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A bit amusing, but I never imagined that I’d feel so compelled to become a biology apologetic, what some people call “design.” Biology is an incredible and remarkable thing, we are wonderfully and fearfully made and so is the world around us. Just the same, mankind’s very first act was to attempt to change the design and we haven’t stopped trying since.

Biology is very unpopular, it’s messy and uncomfortable and often downright gross and there seems to be a spirit within us that feels as if surely we must be destined for something better, something more sophisticated and far more dignified. There are numerous inconveniences in the biological world, the laws of physics apply for example, which is most annoying if you want to fly or something. Also walls, gravity, and aging tend to be rather unpopular.

But I still don’t want to become a spirit people, an avatar, a cyborg or some other bit of artificial intelligence that is allegedly going to be an improvement over the biological reality of our existence. Often it seems as if we seek to erase the very nature of who we are but still try to preserve that tiny little essence that supposedly makes us human. What people so often fail to understand is that our biology is a huge part of our identity, it is an integral part of what makes us human and vulnerable and somewhat gross. Biological identity, it is not something you just make in a lab or alter with a series of injections.

I happen to believe we already are spirit people, we are spirits with a body. Being temporarily planted in the biological world is actually a gift, a privilege, something worth celebrating and rejoicing over. Soon enough we will all return to our natural state, to our higher selves, to another realm outside of our understanding of the laws of physics, outside of time itself. There is no need to try to rush the process here on Earth.

Unless of course you don’t believe as I do, in which case, oh dear, because if there is no belief that people have worth and value beyond the natural world, then there really is no sound moral argument to made for not tinkering with the design. In fact, people who do not accept that we have a spiritual aspect to ourselves, can’t very well claim that we have a design at all. If we just sprouted up out of the universe randomly, than attempting to alter the very nature of ourselves is really no big deal. It’s not like anyone has intellectual property rights to us or anything.

Can I at least plead that we try to show the same concern for preserving the humans that we do for saving the polar bears? Even if we did pop up for no reason in a rather nihilistic universe full of indifference, is that not still miraculous??

So, biological tinkering, that design I am compelled to constantly try to advocate for, manifests itself in so many ways, in attempting to rewrite the scripts between men and women, in trying to alter the reproductive rules, in manipulating DNA, in gene splicing and genetically manipulating crops, in biological warfare, in artificial intelligence, in great debates over religion and philosophy and ethics. Bio-ethics, sometimes I wonder if we actually have any.

Biology has privilege. It has perks and benefits and great value. Love for example, relationships between men and women, our vulnerability, afflictions, and never-ending angst over confronting the nature of our own selves and our place in the universe. Without that built-in fail safe, the humility that comes from being forced to relentlessly confront the fragility of biological existence, people are not very nice. We’re actually quite arrogant, immoral, and totally self-serving. Most of the good qualities that we value in humans are actually forged in fire and affliction, empathy for example, humility, compassion, integrity….also contentment and inner peace.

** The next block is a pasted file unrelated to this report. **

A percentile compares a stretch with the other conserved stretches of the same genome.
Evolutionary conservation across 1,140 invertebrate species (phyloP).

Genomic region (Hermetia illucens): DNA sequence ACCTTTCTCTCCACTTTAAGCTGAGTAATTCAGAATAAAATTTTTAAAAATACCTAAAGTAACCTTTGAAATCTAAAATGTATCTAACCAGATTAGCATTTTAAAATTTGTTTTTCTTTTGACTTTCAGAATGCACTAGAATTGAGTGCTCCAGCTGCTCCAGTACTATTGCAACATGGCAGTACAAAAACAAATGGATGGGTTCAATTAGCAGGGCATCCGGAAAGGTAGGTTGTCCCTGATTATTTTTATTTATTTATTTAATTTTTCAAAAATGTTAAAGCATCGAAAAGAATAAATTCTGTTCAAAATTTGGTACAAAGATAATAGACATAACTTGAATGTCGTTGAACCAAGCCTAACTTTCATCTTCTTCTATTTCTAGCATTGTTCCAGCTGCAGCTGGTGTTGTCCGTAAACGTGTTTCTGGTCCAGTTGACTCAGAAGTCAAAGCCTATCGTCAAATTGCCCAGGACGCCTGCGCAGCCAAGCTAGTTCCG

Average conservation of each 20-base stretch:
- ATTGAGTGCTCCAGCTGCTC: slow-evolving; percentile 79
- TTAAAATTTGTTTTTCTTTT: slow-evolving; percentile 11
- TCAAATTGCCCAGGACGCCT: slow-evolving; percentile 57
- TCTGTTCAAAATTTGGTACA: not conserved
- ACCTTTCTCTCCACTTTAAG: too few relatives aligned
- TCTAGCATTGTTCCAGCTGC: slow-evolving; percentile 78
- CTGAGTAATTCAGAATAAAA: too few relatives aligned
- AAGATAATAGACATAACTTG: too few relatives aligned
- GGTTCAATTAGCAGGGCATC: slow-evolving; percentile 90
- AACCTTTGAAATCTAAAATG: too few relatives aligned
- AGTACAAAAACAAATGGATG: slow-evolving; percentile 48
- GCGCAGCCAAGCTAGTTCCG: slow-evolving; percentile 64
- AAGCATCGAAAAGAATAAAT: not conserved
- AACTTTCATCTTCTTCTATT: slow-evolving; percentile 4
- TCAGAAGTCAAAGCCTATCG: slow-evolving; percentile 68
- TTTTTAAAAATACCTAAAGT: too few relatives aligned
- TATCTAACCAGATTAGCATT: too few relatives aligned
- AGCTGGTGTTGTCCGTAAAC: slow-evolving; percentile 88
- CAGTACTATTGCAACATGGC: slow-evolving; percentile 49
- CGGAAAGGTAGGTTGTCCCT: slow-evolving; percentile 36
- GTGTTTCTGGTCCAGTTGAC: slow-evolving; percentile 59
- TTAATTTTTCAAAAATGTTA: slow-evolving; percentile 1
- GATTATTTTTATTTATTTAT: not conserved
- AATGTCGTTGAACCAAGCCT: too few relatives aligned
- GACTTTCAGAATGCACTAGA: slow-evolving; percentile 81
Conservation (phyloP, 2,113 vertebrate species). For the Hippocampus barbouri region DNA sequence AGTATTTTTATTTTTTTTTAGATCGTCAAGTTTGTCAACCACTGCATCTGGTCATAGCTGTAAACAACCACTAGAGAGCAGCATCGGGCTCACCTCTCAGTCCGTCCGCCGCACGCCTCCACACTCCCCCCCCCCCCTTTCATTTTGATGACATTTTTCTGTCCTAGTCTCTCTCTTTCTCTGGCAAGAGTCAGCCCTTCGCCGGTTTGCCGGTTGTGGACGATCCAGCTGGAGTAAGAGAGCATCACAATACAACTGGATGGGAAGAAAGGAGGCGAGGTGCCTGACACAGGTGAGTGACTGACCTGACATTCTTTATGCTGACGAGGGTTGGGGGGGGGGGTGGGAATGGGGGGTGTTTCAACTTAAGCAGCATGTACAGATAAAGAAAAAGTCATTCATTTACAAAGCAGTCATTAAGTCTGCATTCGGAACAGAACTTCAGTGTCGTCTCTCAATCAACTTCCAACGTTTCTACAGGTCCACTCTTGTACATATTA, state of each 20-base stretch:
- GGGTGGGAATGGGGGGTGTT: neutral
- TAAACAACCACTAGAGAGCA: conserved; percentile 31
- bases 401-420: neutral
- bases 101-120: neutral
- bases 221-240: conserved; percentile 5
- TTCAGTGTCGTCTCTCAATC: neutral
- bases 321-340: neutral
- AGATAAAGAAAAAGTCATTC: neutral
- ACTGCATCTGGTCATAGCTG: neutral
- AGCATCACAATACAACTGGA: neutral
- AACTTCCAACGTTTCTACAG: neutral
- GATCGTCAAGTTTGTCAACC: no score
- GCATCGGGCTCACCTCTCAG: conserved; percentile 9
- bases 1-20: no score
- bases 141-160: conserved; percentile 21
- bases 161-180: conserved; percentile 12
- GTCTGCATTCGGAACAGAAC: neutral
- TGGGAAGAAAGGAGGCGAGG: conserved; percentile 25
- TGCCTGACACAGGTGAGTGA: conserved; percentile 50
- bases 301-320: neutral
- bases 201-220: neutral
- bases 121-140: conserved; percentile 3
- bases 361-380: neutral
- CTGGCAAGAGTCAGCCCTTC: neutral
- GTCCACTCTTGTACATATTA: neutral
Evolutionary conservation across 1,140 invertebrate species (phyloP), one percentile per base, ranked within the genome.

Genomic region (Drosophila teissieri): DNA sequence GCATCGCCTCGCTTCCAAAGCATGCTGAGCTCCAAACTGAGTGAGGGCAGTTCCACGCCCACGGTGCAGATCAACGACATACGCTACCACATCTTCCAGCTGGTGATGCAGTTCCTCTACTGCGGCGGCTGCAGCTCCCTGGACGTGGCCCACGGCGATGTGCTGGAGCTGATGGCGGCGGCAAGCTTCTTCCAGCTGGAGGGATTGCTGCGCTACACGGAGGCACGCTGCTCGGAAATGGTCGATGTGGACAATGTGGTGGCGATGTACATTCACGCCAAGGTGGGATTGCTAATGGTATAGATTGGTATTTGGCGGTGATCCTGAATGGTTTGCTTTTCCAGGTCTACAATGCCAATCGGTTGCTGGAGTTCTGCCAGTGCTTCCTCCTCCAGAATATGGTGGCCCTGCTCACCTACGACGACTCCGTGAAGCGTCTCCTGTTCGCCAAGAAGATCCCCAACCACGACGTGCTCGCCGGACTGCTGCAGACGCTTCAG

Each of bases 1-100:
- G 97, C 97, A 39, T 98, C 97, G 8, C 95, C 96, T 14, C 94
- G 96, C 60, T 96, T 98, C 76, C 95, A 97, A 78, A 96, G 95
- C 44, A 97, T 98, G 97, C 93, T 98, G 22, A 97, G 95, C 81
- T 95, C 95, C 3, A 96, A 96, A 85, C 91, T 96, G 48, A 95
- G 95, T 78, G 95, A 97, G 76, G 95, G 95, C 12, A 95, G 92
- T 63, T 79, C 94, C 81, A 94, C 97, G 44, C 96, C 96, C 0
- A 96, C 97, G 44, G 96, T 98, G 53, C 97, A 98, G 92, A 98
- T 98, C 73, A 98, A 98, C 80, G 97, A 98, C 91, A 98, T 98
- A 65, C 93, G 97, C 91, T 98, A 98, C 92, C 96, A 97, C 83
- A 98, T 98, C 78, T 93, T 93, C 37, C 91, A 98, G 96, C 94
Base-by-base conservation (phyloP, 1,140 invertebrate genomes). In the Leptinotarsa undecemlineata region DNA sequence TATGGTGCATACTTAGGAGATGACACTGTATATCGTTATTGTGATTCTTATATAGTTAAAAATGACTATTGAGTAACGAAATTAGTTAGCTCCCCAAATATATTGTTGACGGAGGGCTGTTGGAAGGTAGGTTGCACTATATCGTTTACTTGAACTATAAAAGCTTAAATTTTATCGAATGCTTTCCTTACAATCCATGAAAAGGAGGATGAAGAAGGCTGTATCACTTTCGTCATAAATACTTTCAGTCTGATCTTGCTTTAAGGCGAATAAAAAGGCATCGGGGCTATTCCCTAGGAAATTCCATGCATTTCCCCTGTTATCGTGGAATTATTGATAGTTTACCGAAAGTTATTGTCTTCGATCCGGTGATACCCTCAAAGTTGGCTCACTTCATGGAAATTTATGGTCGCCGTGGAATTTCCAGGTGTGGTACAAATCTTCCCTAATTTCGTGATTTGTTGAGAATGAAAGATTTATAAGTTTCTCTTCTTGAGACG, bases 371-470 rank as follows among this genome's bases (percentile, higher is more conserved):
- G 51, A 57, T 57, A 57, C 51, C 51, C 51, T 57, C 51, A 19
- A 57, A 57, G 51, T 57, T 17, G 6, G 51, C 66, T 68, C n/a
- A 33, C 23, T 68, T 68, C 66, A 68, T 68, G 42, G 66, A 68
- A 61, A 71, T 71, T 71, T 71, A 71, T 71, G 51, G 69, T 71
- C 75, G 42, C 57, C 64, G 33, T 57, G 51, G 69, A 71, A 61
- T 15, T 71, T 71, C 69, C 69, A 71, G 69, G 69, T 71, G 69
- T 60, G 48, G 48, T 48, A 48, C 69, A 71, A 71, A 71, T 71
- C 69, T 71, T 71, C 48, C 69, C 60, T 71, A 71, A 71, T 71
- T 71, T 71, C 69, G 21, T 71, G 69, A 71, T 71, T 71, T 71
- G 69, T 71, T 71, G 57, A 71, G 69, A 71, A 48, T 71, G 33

There’s a somewhat interesting quirk of human nature, those countries that rate highest on the happiness index also tend to have the highest rates of depression and suicide and mental health problems. The statistics always stand there boldly defying our popular memes, but the truth of the matter is that these disorders are afflictions of the affluent and the privileged. Like it or not, people are far healthier in the midst of some suffering and deprivation, both physically and mentally. Naturally we are relentlessly compelled to seek the precise opposite and to create as much comfort as possible for ourselves, even though biology teaches us over and over again that this is not so good for us.

Working within the frameworks of “design,” being honest and truthful about our own selves, is how we create the greatest amount of health, fulfillment, peace, whatever is good and golden about our own existence. Stepping outside of that framework always creates more suffering and misery, sometimes not recognized and identified for years, but always there waiting for us at the other end. I often think of lobotomies and hysterectomies and all of the bizarre sciency things we used to do because we felt entitled and qualified to improve on design.

People think we’ve progressed beyond all that, that our science is now refined, but it isn’t at all. We have simply grown far more sophisticated, so now the horrors we are capable of inflicting on the world can occur on a much broader scale, with the consequences and the implications much more removed and detached from the human experience. Today we are horrified by the thought mandated lobotomy or forced sterilization, but we do not even see the hundreds of thousands of human embryos discarded every year or all the deformed babies born in the after math of chemical weapons. These things hardly even register on the human psyche anymore because we are so convinced we have now evolved and progressed beyond the superstitious and barbaric.

Oh, how wrong we are.

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